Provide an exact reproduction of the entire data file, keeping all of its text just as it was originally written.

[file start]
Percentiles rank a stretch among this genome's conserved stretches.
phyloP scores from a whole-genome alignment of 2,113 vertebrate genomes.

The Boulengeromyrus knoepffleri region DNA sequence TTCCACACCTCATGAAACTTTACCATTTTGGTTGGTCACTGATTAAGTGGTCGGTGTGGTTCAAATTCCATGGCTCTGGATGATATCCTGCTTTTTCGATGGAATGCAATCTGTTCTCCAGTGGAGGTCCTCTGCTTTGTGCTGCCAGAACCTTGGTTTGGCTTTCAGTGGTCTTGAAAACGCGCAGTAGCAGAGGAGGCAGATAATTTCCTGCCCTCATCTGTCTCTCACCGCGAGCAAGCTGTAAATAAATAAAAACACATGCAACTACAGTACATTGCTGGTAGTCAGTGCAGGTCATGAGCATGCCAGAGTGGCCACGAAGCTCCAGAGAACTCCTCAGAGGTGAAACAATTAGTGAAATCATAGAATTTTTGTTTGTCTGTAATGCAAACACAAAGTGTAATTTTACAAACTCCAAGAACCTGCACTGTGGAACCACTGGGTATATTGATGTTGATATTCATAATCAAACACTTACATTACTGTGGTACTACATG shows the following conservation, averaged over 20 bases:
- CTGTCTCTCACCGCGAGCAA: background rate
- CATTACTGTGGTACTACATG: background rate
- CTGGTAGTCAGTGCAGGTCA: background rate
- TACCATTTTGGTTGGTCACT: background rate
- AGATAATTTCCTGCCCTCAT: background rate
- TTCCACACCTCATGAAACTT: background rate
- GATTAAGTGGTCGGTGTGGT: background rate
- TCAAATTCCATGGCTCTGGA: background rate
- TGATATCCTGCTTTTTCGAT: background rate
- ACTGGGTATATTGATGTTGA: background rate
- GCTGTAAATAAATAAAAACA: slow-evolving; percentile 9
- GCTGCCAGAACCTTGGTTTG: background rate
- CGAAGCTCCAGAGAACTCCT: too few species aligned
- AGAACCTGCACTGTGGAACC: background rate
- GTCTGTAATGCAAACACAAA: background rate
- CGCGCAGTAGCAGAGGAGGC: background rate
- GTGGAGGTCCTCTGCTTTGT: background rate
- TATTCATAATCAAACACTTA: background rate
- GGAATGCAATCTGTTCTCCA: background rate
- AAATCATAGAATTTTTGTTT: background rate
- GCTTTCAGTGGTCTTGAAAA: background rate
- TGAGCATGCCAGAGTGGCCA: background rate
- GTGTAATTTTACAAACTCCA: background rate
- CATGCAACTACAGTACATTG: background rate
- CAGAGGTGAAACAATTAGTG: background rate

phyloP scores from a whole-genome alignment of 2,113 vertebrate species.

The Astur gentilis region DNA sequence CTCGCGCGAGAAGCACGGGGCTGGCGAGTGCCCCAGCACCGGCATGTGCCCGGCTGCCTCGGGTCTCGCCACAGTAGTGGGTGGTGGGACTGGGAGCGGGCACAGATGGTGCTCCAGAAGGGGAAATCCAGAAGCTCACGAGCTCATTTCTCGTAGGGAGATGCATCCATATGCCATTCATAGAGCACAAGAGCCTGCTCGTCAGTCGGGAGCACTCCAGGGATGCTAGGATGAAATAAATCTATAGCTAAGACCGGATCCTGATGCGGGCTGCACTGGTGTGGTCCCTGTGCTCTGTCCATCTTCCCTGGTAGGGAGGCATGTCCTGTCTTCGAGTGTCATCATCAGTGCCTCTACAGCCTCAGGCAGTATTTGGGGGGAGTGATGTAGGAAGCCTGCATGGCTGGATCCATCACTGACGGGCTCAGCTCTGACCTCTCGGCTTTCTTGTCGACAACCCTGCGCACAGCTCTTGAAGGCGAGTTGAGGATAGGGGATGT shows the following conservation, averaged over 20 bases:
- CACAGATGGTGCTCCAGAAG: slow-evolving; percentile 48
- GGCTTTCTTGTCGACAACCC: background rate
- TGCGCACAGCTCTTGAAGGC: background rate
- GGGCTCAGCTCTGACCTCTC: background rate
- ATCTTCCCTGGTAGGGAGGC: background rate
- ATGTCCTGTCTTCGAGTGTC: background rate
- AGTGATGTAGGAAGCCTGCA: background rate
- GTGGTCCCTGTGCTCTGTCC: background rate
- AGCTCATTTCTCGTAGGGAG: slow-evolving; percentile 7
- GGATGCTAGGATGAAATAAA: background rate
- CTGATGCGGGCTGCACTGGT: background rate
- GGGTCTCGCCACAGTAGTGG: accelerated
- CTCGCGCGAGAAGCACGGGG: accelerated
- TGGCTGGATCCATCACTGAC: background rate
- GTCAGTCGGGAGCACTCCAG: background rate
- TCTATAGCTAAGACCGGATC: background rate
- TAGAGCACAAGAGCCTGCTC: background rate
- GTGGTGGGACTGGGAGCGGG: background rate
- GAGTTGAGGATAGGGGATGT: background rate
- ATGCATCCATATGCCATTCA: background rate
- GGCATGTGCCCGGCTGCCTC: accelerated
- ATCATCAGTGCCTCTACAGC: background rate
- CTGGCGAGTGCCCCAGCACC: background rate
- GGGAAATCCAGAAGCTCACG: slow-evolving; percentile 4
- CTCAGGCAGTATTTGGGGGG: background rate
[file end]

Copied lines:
Percentiles rank a stretch among this genome's conserved stretches.
phyloP scores from a whole-genome alignment of 2,113 vertebrate genomes.

The Boulengeromyrus knoepffleri region DNA sequence TTCCACACCTCATGAAACTTTACCATTTTGGTTGGTCACTGATTAAGTGGTCGGTGTGGTTCAAATTCCATGGCTCTGGATGATATCCTGCTTTTTCGATGGAATGCAATCTGTTCTCCAGTGGAGGTCCTCTGCTTTGTGCTGCCAGAACCTTGGTTTGGCTTTCAGTGGTCTTGAAAACGCGCAGTAGCAGAGGAGGCAGATAATTTCCTGCCCTCATCTGTCTCTCACCGCGAGCAAGCTGTAAATAAATAAAAACACATGCAACTACAGTACATTGCTGGTAGTCAGTGCAGGTCATGAGCATGCCAGAGTGGCCACGAAGCTCCAGAGAACTCCTCAGAGGTGAAACAATTAGTGAAATCATAGAATTTTTGTTTGTCTGTAATGCAAACACAAAGTGTAATTTTACAAACTCCAAGAACCTGCACTGTGGAACCACTGGGTATATTGATGTTGATATTCATAATCAAACACTTACATTACTGTGGTACTACATG shows the following conservation, averaged over 20 bases:
- CTGTCTCTCACCGCGAGCAA: background rate
- CATTACTGTGGTACTACATG: background rate
- CTGGTAGTCAGTGCAGGTCA: background rate
- TACCATTTTGGTTGGTCACT: background rate
- AGATAATTTCCTGCCCTCAT: background rate
- TTCCACACCTCATGAAACTT: background rate
- GATTAAGTGGTCGGTGTGGT: background rate
- TCAAATTCCATGGCTCTGGA: background rate
- TGATATCCTGCTTTTTCGAT: background rate
- ACTGGGTATATTGATGTTGA: background rate
- GCTGTAAATAAATAAAAACA: slow-evolving; percentile 9
- GCTGCCAGAACCTTGGTTTG: background rate
- CGAAGCTCCAGAGAACTCCT: too few species aligned
- AGAACCTGCACTGTGGAACC: background rate
- GTCTGTAATGCAAACACAAA: background rate
- CGCGCAGTAGCAGAGGAGGC: background rate
- GTGGAGGTCCTCTGCTTTGT: background rate
- TATTCATAATCAAACACTTA: background rate
- GGAATGCAATCTGTTCTCCA: background rate
- AAATCATAGAATTTTTGTTT: background rate
- GCTTTCAGTGGTCTTGAAAA: background rate
- TGAGCATGCCAGAGTGGCCA: background rate
- GTGTAATTTTACAAACTCCA: background rate
- CATGCAACTACAGTACATTG: background rate
- CAGAGGTGAAACAATTAGTG: background rate

phyloP scores from a whole-genome alignment of 2,113 vertebrate species.

The Astur gentilis region DNA sequence CTCGCGCGAGAAGCACGGGGCTGGCGAGTGCCCCAGCACCGGCATGTGCCCGGCTGCCTCGGGTCTCGCCACAGTAGTGGGTGGTGGGACTGGGAGCGGGCACAGATGGTGCTCCAGAAGGGGAAATCCAGAAGCTCACGAGCTCATTTCTCGTAGGGAGATGCATCCATATGCCATTCATAGAGCACAAGAGCCTGCTCGTCAGTCGGGAGCACTCCAGGGATGCTAGGATGAAATAAATCTATAGCTAAGACCGGATCCTGATGCGGGCTGCACTGGTGTGGTCCCTGTGCTCTGTCCATCTTCCCTGGTAGGGAGGCATGTCCTGTCTTCGAGTGTCATCATCAGTGCCTCTACAGCCTCAGGCAGTATTTGGGGGGAGTGATGTAGGAAGCCTGCATGGCTGGATCCATCACTGACGGGCTCAGCTCTGACCTCTCGGCTTTCTTGTCGACAACCCTGCGCACAGCTCTTGAAGGCGAGTTGAGGATAGGGGATGT shows the following conservation, averaged over 20 bases:
- CACAGATGGTGCTCCAGAAG: slow-evolving; percentile 48
- GGCTTTCTTGTCGACAACCC: background rate
- TGCGCACAGCTCTTGAAGGC: background rate
- GGGCTCAGCTCTGACCTCTC: background rate
- ATCTTCCCTGGTAGGGAGGC: background rate
- ATGTCCTGTCTTCGAGTGTC: background rate
- AGTGATGTAGGAAGCCTGCA: background rate
- GTGGTCCCTGTGCTCTGTCC: background rate
- AGCTCATTTCTCGTAGGGAG: slow-evolving; percentile 7
- GGATGCTAGGATGAAATAAA: background rate
- CTGATGCGGGCTGCACTGGT: background rate
- GGGTCTCGCCACAGTAGTGG: accelerated
- CTCGCGCGAGAAGCACGGGG: accelerated
- TGGCTGGATCCATCACTGAC: background rate
- GTCAGTCGGGAGCACTCCAG: background rate
- TCTATAGCTAAGACCGGATC: background rate
- TAGAGCACAAGAGCCTGCTC: background rate
- GTGGTGGGACTGGGAGCGGG: background rate
- GAGTTGAGGATAGGGGATGT: background rate
- ATGCATCCATATGCCATTCA: background rate
- GGCATGTGCCCGGCTGCCTC: accelerated
- ATCATCAGTGCCTCTACAGC: background rate
- CTGGCGAGTGCCCCAGCACC: background rate
- GGGAAATCCAGAAGCTCACG: slow-evolving; percentile 4
- CTCAGGCAGTATTTGGGGGG: background rate